Published October 16, 2007
When retired Lt. Gen. Ricardo Sanchez spoke before the Military Reporters and Editors Association he chastised the media’s reporting on the war in Iraq. He nailed reporters for what he said was "unscrupulous reporting, solely focused on supporting an agenda and preconceived notions of the U.S. military." This statement received scant media attention. Instead all the headlines focused on Sanchez’s criticism of the war’s management.
While having the former commander of American forces in Iraq call the war a "nightmare with no end in sight" is indeed newsworthy, the media failed to cover the general’s condemnation of the media.
He said that parent media organizations have political agendas that shape how the news is reported. He seemed to become angry, saying: "What is clear to me is that you are perpetuating the corrosive partisan politics that is destroying our country and killing our service members who are at war. My assessment is that your profession, to some, has strayed from these ethical standards and allowed external agendas to manipulate what the American public sees on TV, reads in newspapers and what they see on the Web," Sanchez said.
I have a beef with both sides: the media for ignoring this outright but also the general for not being more specific and more timely in his critique.
First, if he is going to say that the media has jeopardized the safety of U.S. troops, he should give details about these incidents. Issuing vague statements without concrete facts are of little help to reporters and editors who are covering stories. If he nailed media organizations for revealing, let’s say, the location of U.S. troops during an operation, it is likely that the company’s competitors would investigate, especially if it happened more than once. Maybe if he backed up his statements with specifics, it would have received coverage. Maybe not.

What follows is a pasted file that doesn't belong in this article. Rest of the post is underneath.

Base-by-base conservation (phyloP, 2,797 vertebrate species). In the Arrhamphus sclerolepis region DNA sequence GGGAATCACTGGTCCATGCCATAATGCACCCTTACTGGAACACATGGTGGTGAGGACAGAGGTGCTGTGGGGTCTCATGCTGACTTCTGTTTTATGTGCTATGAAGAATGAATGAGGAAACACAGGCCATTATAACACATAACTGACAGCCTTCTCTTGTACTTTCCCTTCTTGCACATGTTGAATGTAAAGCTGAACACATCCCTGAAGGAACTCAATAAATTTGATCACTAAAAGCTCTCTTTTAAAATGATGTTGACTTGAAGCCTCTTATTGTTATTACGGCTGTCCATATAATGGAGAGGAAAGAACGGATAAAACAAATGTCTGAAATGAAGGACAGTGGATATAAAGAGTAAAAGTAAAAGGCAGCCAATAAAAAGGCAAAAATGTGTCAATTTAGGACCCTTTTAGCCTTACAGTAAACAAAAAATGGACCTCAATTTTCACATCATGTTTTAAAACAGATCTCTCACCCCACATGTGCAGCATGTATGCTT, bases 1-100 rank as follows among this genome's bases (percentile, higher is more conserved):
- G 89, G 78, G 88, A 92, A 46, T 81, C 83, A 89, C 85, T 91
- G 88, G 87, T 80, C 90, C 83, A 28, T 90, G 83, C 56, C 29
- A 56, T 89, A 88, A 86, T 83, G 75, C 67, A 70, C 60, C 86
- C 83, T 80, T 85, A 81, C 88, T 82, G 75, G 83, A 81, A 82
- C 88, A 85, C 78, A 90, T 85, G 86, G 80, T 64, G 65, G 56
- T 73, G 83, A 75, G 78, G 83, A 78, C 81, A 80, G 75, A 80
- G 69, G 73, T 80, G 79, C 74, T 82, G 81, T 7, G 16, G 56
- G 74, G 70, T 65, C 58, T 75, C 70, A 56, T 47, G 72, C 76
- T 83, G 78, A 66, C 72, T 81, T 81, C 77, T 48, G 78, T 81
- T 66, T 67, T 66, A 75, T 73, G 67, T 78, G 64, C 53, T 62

Perhaps the more important matter is why did Sanchez not speak up and speak up loudly when this was happening? If the media is revealing information that jeopardizes our men and women, it is his job and the job of those who work for him to put a stop to it. He had the ability to shut down embeds if a company was not following the rules.
I’m suspicious of the general’s timing. Sanchez is said to be considering writing a book. No doubt his frank statements about the media and the war in general were an attempt to lure in publishers. "Look, I can make headlines! I can sell books! Give me a book deal!"
Regardless, there is no doubt that some in the media have an agenda when it comes to covering Iraq and that many reporters have preconceived notions about the military. (I’ll write about that another day.) Sanchez’s statements about media bias certainly are solid, but sometimes leadership means taking a stand when it really matters — when one is in the position to do something about it — not a few years later.
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